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May 31, 2023updated Jun 01, 2023

Peter Hemsley’s Aphotic Champions Sustainable Seafood

Restaurant of the Week: A new addition to San Francisco's ever-impressive food scene.

By Kim Ayling

Landmarks, nightlife and cuisine come together to make San Francisco one of the US’s most vibrant cities. Its restaurant scene is ever-changing and ever-exciting – and one of its most exciting new additions is Aphotic from chef Peter Hemsley. 

Aphotic opened its doors just off 4th Street in SOMA as a seafood-focused fine dining destination, celebrating the best of North American oceanic produce in an elevated setting.

While the restaurant is, of course, primarily about the joy of dining, there is an undercurrent of hospitality experimentation. “Aphotic was born out of necessity” reads the restaurant’s website – a necessity to operate in a sustainable way that works for the good of the oceans, not just those who enjoy its bounty.

rockfish crudo aphotic
Raw Bodega Bay rockfish / ©Aphotic

As part of this, chef Hemsley prioritizes fully transparent and traceable seafood procurement and, unusually, sources directly from aquaculture practitioners and fishermen rather than via middlemen. Not only does this guarantee the freshest, finest produce but also gives him and his team a more thorough insight into the industry’s daily challenges.

Chef

Although originally hailing from the Midwest, Peter Hemsley is now an honorary Bay Area native, having cut his teeth in the kitchens of Michael Mina before proudly being part of the senior team that secured the Italian-inspired Quince its third Michelin star.

On the back of this experience, in 2019 Hemsley went it alone and opened Palette – a restaurant-meets-gallery space intended to bridge the gap between art and fine dining. It was at Palette that Hemsley really began to home in on his signature cuisine, which namely focused on locally and sustainably sourced seafood. 

Palette announced its closure in February this year but mere months later, Aphotic was there to fill the hole it left in San Francisco’s culinary landscape. 

[See also: The Most Beautiful Wineries to Visit in California]

Menu

prawn risotto
Prawn risotto with crab head foam / ©Aphotic

While Aphotic’s menu is firmly rooted in the vibrant produce of the Pacific Ocean and the Californian landscape, the dishes themselves (mostly) take inspiration from Japanese flavors and techniques. These dishes slowly reveal themselves throughout a seasonally led, multi-course experience.

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To start, there is sweet Japanese milk bread, gently sprinkled with coarse salt with a generous bowl of North American Dungeness crab curry hollandaise. Later, Raw Bodega Bay rockfish, which is caught using a traditional Japanese fishing method, is served with salty garum sauce and fiery wasabi. The prawn risotto (made using shellfish from TransparentSea Farm – a sustainable indoor farm in Downey, CA) is enlivened with uni and a crab head foam.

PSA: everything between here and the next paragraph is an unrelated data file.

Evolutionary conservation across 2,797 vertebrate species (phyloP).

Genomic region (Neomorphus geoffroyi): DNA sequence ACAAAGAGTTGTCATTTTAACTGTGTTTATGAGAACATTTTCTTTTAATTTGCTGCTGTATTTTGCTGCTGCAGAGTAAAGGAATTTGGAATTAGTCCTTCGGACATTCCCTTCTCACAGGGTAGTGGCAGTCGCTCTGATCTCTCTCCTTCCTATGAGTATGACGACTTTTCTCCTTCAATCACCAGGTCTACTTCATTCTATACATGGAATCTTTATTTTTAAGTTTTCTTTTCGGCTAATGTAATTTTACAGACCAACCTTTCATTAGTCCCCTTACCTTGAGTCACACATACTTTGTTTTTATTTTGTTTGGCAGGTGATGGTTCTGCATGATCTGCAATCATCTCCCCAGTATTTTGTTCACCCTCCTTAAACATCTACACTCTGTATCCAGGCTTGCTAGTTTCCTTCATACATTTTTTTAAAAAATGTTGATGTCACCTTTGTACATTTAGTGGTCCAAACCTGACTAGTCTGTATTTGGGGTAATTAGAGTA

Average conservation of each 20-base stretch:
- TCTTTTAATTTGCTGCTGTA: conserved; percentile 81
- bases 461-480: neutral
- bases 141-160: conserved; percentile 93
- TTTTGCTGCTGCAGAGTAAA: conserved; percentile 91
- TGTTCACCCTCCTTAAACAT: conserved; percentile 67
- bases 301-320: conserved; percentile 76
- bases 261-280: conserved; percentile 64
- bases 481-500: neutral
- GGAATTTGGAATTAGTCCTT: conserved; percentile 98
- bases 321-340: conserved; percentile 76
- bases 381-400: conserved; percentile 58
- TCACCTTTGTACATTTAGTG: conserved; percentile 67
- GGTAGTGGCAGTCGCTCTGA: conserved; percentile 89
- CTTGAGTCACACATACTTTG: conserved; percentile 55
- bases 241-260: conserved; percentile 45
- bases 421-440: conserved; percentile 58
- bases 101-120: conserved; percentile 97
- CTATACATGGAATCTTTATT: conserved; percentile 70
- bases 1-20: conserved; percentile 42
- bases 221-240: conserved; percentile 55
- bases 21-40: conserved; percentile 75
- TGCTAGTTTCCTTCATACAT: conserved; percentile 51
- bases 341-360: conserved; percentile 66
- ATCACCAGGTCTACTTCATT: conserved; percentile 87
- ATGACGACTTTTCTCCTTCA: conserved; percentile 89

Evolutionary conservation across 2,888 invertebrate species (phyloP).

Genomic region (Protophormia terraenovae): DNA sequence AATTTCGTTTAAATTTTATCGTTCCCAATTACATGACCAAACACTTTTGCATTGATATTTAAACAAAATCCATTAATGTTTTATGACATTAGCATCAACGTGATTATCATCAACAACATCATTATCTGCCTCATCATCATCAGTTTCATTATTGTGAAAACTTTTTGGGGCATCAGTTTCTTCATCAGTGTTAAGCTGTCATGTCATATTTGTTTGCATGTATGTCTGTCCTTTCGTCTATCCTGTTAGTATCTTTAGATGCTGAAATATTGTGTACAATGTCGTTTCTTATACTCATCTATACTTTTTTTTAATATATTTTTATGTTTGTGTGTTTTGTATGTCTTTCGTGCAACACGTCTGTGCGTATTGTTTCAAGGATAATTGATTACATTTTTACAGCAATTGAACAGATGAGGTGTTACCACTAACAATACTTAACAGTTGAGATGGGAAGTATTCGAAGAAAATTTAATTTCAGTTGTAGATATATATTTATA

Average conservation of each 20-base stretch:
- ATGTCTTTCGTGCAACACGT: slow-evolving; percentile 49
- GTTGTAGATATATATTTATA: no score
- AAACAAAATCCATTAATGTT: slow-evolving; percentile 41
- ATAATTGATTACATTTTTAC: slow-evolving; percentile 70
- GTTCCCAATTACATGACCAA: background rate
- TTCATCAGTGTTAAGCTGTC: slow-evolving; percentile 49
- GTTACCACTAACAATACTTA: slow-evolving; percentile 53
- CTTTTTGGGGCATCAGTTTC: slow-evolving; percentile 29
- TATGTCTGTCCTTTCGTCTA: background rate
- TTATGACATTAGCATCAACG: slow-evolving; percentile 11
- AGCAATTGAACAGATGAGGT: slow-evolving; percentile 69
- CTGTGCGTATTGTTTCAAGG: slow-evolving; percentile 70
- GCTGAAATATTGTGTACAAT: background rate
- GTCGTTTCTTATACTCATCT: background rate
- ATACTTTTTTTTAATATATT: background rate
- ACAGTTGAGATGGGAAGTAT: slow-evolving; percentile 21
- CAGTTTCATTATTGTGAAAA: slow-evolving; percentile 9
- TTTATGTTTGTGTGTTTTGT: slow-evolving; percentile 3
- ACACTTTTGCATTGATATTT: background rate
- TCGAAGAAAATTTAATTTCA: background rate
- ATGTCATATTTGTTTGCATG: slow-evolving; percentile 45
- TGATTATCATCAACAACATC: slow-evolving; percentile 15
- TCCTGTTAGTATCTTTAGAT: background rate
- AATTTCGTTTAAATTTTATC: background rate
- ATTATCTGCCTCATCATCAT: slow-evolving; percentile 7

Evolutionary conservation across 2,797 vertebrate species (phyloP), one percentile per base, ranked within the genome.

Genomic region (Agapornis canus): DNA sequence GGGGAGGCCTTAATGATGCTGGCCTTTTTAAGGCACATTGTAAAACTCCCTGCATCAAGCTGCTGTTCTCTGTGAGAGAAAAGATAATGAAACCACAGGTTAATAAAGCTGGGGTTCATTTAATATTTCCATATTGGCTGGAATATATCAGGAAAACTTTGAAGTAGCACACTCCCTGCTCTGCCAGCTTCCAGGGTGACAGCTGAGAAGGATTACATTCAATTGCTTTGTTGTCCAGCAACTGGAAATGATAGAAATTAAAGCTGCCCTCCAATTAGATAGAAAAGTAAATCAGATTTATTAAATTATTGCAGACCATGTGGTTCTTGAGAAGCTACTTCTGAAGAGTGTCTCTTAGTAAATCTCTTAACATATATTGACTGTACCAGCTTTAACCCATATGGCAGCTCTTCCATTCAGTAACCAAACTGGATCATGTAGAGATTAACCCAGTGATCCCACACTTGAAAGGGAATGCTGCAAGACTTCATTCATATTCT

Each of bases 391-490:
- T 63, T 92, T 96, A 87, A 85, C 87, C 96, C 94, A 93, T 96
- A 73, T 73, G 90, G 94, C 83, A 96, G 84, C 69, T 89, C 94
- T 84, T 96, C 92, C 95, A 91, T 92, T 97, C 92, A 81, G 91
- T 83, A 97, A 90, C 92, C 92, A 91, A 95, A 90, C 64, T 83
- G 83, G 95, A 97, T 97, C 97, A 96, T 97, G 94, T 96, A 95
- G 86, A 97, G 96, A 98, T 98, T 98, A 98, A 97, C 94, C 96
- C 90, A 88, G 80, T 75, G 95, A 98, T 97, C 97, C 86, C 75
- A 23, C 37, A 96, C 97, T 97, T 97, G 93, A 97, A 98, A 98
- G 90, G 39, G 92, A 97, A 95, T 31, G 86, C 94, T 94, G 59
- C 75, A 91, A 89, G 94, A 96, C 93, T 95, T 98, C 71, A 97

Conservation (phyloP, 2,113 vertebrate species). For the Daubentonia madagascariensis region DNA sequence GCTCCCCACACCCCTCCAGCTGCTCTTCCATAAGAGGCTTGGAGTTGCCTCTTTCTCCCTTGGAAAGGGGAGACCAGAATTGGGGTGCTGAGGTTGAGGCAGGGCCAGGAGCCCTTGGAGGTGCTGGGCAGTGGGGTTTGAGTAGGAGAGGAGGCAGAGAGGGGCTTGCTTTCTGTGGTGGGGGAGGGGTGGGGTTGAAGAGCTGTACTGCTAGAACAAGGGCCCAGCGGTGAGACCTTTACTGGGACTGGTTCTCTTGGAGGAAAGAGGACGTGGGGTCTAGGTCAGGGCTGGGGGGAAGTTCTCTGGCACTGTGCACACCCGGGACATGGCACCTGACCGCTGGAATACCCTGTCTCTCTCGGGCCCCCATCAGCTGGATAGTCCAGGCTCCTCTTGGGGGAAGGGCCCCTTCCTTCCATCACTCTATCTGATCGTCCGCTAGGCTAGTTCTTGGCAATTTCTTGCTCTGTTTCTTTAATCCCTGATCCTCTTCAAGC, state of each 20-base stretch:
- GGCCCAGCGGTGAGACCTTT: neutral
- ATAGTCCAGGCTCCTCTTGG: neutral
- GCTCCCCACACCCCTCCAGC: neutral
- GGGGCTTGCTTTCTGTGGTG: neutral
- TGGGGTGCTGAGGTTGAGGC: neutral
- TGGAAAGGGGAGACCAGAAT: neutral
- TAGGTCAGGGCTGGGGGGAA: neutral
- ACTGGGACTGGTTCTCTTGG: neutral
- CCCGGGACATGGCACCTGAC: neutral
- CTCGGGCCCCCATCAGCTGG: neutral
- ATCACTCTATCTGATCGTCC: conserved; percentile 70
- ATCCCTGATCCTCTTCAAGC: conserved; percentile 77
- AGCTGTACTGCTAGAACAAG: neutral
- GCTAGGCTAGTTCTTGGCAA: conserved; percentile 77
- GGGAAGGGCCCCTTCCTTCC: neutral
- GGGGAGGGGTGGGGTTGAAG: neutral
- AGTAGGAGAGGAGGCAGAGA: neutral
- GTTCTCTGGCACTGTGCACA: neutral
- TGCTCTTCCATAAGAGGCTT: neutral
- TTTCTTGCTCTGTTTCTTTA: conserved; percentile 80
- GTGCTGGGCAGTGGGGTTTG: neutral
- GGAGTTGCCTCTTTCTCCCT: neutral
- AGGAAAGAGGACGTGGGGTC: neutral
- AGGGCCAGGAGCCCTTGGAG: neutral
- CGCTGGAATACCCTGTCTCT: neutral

The dessert courses follow the same vein with the likes of an intriguing Tomales Bay oyster ice cream palette cleanser followed by a mochi chiffon with strawberry and a sweet sake. 

[See also: 1 Hotel San Francisco: A Sanctuary of Sustainability]

aphotic martini
The restaurant’s bar program is centered around in-house made ingredients / ©Kelly Puleio

Aphotic has paid close attention to its beverage program, too. Not only is there a 7,000-strong list of predominantly coastal wines, but also a serious cocktail list centered around the restaurant’s in-house distillation efforts. Come for the food but stay for the eight-course cocktail tasting menu.

Interior

Aphotic’s name – which is derived from an Ancient Greek phrase for ‘without light’ – is artfully brought to life in the restaurant’s interior design. Created by chef Hemsley in collaboration with designer David Middleton, the space is atmospherically dark with black walls and custom walnut woodwork cast even further into shadow by the moodily dim lighting.

In the main dining room, which leads on to an open kitchen, bronze details by David Whippen and unique Shou Sugi Ban cladding by local designer John Liston steal the limelight. In the bathrooms, the ocean is once again artfully yet subtly referred to with the near-2,500 pounds of recovered driftwood that lines the walls.

aphotic restaurant interior
Aphotic’s name is derived from an Ancient Greek phrase for ‘without light’ / ©Aphotic

Aphotic, 816 Folsom St, San Francisco, CA 94107, aphoticrestaurant.com

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